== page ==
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What Level Is Best For My Child?

One of the many strengths of the Kindermusik® philosophy is its focus on the different developmental needs of each stage of childhood. Each level is designed to give your child the most appropriate, most stimulating environment to nurture their developmental needs. We celebrate and explore each age rather than rush forward, coaxing forth the joy and creativity in each individual child and respecting their unique pattern and pace in growing up.

Since Kindermusik® addresses the development of the whole child, there are certain ages at which you may wonder which of the Kindermusik® curricula best suits your child’s age and stage. It is necessary for us to indicate age levels to guide you, but there is flexibility in certain age spans which overlap curricula. Our “transitional stages,” 1 year, 2 years, 3 years and 4 years, are points at which you and I can help your child by deciding which level would be most beneficial and appropriate. Ask yourself some important questions. Which of these levels will my child thrive in, rather than just being able to get along in? Am I considering my child’s pleasure and emotional development as much as their cognitive development? Is my child eager for added independence and challenges, or are they most delighted by sharing special time with me to help guide and support them?

There are certain guide posts to look for in development which will help direct your choices. Below are some characteristics which indicate that your child will obtain the maximum developmental benefits and pleasure from a particular curricula. Let these assist in making this important decision. While no two children develop in the exact same way, a child who is ready for a certain curricula will display many of the characteristics of that level. Of course, I am always here to discuss individual questions and concerns- please do not hesitate to contact me. Sharing in your child’s developmental journey is both my profession and my joy.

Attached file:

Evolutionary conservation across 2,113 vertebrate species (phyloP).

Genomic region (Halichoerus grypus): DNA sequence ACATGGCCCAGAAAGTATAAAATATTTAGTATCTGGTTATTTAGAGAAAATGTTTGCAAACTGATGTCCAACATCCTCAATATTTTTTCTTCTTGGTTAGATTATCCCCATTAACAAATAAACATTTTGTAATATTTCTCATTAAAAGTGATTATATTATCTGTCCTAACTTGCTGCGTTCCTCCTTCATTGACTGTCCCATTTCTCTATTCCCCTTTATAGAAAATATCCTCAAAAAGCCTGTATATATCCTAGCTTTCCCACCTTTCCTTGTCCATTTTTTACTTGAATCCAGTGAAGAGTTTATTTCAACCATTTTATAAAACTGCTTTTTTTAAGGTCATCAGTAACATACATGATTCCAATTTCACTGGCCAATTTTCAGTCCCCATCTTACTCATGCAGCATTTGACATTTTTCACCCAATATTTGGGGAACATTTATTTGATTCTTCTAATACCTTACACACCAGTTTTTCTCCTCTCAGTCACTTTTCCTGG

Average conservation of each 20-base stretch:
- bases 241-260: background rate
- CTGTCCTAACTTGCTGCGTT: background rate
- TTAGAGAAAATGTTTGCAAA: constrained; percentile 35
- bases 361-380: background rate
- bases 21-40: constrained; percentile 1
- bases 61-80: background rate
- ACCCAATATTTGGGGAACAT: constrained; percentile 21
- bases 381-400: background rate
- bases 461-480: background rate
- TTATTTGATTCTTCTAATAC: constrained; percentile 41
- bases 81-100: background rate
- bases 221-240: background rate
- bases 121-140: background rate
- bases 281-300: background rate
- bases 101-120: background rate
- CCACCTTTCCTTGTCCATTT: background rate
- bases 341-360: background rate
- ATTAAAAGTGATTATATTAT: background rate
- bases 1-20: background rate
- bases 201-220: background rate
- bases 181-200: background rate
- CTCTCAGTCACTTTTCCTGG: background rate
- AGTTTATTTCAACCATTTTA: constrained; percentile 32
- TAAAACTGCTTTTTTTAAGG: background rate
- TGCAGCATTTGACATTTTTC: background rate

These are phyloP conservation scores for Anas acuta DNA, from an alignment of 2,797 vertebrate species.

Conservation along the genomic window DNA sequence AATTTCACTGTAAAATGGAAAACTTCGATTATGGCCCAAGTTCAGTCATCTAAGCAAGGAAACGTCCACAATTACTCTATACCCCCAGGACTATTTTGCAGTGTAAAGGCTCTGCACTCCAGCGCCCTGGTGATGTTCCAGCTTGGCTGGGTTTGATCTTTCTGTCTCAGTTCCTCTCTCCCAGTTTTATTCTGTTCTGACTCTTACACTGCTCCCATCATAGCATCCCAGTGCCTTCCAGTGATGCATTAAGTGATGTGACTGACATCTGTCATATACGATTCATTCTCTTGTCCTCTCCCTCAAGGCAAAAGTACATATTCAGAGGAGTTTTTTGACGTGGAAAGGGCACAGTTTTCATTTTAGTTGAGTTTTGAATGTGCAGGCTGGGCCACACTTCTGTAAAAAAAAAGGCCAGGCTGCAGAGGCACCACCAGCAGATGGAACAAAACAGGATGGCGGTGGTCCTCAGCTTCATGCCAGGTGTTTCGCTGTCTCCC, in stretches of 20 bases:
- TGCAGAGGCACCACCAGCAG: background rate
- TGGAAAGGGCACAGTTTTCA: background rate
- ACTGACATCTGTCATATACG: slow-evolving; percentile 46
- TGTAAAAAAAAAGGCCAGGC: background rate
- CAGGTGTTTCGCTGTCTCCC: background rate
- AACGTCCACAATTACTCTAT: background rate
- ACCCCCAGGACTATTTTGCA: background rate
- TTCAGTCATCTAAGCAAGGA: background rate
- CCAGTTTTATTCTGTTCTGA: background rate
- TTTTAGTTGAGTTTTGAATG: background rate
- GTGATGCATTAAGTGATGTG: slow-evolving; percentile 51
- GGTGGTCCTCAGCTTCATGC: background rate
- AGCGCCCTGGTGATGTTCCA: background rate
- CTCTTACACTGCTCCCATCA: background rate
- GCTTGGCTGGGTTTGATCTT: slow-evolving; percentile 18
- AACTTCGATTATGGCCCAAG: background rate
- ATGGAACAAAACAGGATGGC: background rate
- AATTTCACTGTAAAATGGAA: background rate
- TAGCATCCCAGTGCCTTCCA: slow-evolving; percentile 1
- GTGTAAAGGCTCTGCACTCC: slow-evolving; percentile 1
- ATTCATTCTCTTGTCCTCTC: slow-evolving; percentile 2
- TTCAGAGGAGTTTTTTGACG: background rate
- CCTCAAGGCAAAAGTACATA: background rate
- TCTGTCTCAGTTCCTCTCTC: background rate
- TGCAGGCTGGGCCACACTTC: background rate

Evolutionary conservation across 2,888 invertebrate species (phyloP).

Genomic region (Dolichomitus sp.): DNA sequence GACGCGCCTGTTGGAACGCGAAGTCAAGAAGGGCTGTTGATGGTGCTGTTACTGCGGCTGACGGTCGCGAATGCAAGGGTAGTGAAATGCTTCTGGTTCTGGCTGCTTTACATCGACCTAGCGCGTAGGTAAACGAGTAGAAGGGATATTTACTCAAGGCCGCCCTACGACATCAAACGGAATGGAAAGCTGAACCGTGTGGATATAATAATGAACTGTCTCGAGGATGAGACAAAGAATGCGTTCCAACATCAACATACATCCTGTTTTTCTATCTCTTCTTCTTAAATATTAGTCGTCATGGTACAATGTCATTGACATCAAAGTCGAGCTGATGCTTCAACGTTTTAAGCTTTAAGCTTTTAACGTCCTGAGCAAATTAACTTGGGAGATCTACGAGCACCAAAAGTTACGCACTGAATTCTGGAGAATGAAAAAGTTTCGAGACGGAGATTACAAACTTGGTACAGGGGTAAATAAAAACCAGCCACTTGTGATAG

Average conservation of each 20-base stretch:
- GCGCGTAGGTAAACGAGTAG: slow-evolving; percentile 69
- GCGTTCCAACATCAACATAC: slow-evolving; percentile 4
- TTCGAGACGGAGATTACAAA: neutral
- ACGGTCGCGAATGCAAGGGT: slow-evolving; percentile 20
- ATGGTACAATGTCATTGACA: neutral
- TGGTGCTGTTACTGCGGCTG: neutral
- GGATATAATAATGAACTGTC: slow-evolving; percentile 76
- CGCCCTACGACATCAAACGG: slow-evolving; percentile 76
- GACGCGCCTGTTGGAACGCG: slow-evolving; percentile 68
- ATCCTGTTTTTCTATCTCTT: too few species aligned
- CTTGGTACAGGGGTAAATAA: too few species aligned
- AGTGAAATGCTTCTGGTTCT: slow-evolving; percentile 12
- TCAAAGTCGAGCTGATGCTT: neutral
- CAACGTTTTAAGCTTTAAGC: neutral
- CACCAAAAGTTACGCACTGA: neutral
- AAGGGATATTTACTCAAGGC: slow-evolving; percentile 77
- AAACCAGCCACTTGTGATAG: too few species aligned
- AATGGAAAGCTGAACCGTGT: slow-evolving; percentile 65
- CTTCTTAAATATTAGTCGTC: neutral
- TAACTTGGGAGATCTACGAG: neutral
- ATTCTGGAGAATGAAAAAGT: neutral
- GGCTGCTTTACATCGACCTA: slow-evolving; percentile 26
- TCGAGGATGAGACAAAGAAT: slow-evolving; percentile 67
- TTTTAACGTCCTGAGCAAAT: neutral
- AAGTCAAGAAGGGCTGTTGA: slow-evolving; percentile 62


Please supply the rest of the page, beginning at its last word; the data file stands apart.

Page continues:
Ms Nancy

Sing with Nancy and Kindermusik

• Listening to and experiencing songs and rhymes
• Back-and-forth vocal plays and other parent-child interactions that build neural pathways in a baby’s developing brain
• Exploring baby-safe instruments and other object play
• Baby-caregiver bonding exercises, including story time, massage, and relaxation activities
• Increased balance and control over movements and strengthened core muscles
• Ability to embrace both familiar and unfamiliar social experiences
• Development of listening and back-and-forth communication skills
• Introduction to a variety of spoken sounds and rhythms that will support language and literacy development

Sing with Nancy and Kindermusik

1s and 2s
• Crawls on hands and knees in a cross-crawl pattern
• Pulls up from sitting to standing with support of adult or stationary object
• Stands for at least a few seconds unassisted
• Cruises, holding on to adults or furniture
• Grasps items with pincher (thumb/finger) grasp
• Reaches across midline
• Responds to name
• Has a large receptive vocabulary (understands many words)
• Responds to simple verbal
• Explores objects in many different ways

Sing with Nancy and Kindermusik

2s and 3s
• Uses gestures and language to indicate needs
• Sustains interest in an activity for several minutes
• Shows cooperative/interactive learning: is interested in what others are doing and in sharing that activity (whether by observing, parallel exploration, or imitation)
• Can understand and follow verbal directions of two steps; will generally cooperate with a request
• Is learning to explore objects in purposeful, symbolic ways, rather than mouthing, dumping, etc.
• Shows interest in concept pairs- high/low, fast/slow, loud/quiet, stop/start
• Responds to song and rhyme; may join familiar ones, and enjoys word and language play